vipslit@yahoo.ca

photos and words by: NaMeD Afrika Studios

First published in The Sunday Standard’s Sunday Magazine – September 25, 2016

My Battle with Multiple Slipped Discs

By Vip Ogola

IMG_9650.JPGPetite, Sicily Wangari Mugo walks comfortably into her living room. It is difficult to imagine her ever being unwell. She is straddling the last of her three children, 15 month old Shammah Waiguru on her hip. She hugs us and then sits. Her house manager Sarah comes in for Waiguru and we get right into the interview. “When Sharon, my second child was born through C-Section, my husband had to travel internationally after two weeks. My house manager at that time left suddenly. I am a perfectionist, so I got up, and kept my house in perfect order. I didn’t feel it then, but this marked the beginning of my journey.”

Her journey with multiple slipped discs began in July 2012 when she was first diagnosed of the condition. “I had back pains that would come and go. I also felt tired all the time and numb sometimes. But I thought it had something to do with women’s issues, having had surgery thrice, once to extract fibroids, and twice to have my daughters. I did not take it seriously, even when they referred me to Dr. Gakuo. I was busy. And a woman.” Wangari has been a Financial Advisor with PanAfrican Life for ten years. She is passionate about her job which involves visiting clients and giving insurance advice “I love my job and my supportive employer. I would target ten meetings a day, and make it through.”

Some conditions cannot simply be ignored away.  One October morning Wangari got up to get ready for two crucial meetings. “I struggled out of bed trying to ignore the pain. I went to the bathroom but when I bent over to pick up the soap, it was too painful to try. I screamed without meaning to, and my husband heard but I made as if I was okay. This morning’s meetings were too important to me. I struggled through dressing up and even drove to pick up my colleague near City Carbannas for the meeting on Mombasa road. But I could not pretend anymore, I was weak and in pain and I left, allowing my colleague to go on with the meeting. I knew I just had to go to hospital, via my meeting with Muthoni.” Muthoni, her friend, had been recently widowed, and needed advice on how to follow up with her husband’s insurance issues.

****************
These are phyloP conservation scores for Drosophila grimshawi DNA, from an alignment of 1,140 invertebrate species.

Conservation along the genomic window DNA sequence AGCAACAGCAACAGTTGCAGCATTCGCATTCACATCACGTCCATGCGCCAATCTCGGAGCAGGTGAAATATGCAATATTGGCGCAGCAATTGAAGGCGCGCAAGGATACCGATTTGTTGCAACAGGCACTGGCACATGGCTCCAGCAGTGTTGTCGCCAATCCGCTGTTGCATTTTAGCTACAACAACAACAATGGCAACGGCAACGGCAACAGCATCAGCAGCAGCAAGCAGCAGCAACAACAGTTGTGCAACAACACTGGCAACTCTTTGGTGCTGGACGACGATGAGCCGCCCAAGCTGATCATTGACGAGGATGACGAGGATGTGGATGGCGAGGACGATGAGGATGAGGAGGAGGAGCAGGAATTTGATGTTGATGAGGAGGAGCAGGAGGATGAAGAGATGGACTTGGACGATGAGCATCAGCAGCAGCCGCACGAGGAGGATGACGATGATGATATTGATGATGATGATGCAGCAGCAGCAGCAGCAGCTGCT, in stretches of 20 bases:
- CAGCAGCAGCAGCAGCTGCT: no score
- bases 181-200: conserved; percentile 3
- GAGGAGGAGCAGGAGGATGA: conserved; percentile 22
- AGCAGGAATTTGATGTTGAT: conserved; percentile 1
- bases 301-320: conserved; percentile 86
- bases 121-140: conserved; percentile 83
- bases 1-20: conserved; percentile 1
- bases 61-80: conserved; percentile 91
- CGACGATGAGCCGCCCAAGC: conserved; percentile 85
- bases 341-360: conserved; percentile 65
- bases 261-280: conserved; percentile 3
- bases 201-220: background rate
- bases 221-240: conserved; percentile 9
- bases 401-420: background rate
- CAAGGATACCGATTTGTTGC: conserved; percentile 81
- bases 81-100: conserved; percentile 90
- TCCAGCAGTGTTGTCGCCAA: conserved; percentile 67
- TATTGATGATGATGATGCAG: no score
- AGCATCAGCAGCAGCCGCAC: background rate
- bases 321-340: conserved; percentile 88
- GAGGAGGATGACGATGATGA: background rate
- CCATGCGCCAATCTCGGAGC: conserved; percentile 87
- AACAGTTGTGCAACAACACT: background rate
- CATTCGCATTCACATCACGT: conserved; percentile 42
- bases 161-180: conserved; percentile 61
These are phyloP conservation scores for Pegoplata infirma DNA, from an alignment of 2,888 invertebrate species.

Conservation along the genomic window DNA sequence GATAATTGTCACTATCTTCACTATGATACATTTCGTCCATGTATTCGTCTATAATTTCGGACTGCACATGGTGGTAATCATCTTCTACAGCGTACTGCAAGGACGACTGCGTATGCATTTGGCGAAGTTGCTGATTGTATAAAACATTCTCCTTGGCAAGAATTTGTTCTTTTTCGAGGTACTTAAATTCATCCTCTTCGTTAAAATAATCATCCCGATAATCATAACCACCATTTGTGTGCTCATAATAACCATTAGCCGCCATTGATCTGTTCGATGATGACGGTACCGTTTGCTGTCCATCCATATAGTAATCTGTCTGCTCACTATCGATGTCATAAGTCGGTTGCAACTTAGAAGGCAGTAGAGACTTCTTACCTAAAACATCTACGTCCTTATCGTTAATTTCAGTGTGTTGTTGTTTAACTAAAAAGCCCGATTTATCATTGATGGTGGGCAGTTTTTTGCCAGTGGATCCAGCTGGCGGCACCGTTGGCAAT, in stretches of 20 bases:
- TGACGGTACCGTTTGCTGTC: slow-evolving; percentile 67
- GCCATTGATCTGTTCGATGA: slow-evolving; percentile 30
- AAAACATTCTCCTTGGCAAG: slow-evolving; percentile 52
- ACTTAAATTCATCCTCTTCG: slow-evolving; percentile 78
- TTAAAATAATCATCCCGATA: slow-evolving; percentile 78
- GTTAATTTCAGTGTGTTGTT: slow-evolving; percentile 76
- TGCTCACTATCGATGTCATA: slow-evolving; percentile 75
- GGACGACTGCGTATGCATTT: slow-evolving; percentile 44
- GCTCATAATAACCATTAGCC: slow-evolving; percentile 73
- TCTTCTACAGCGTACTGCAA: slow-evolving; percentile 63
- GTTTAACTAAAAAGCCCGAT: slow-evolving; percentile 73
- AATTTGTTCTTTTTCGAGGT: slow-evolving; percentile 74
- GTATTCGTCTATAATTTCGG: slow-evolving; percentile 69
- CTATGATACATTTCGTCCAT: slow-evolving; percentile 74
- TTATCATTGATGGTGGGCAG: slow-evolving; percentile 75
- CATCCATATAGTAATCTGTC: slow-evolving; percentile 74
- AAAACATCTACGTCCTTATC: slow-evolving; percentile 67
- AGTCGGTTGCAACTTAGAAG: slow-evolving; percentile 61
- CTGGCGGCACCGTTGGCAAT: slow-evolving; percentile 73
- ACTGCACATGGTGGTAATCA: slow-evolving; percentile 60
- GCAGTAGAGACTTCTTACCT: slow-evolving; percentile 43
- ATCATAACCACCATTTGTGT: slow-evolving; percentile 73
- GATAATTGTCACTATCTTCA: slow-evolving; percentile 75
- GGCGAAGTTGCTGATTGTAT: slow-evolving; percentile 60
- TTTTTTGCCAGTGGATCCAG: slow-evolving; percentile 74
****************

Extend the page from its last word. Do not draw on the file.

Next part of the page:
“I could not let Muthoni down. She needed people around her, and I did not want her to think I was using illness as an excuse for not being there for her.” She noticed her legs numbing as she drove. Her lower back was aflame. She parked at a Petrol Station near Bellevue and sat waiting for this wave of discomfort to subside. She was unable to reach her husband who was at a work meeting. None of her friends was close enough to reach her. Remembering Muthoni, she prayed she would not disappoint her and set out again. At the City Council parking opposite Barclays Plaza her distress drew the attention of an elderly man. He helped her out of the car, and out of the parking area. “I was glad I had not worn my usual high heels.” She convinced him that she was strong enough to cross the road, and took the lift to the second floor of her office building. She made it, courageously, through her long lunch hour meeting with Muthoni. Two male colleagues walked in on her anguish and rushed her to Menelik Hospital on Ngong Road. She was admitted on arrival.  “By this time my vision was blurred and I slipped into unconsciousness at some point. I appreciated that the hospital prioritized my health not payment.”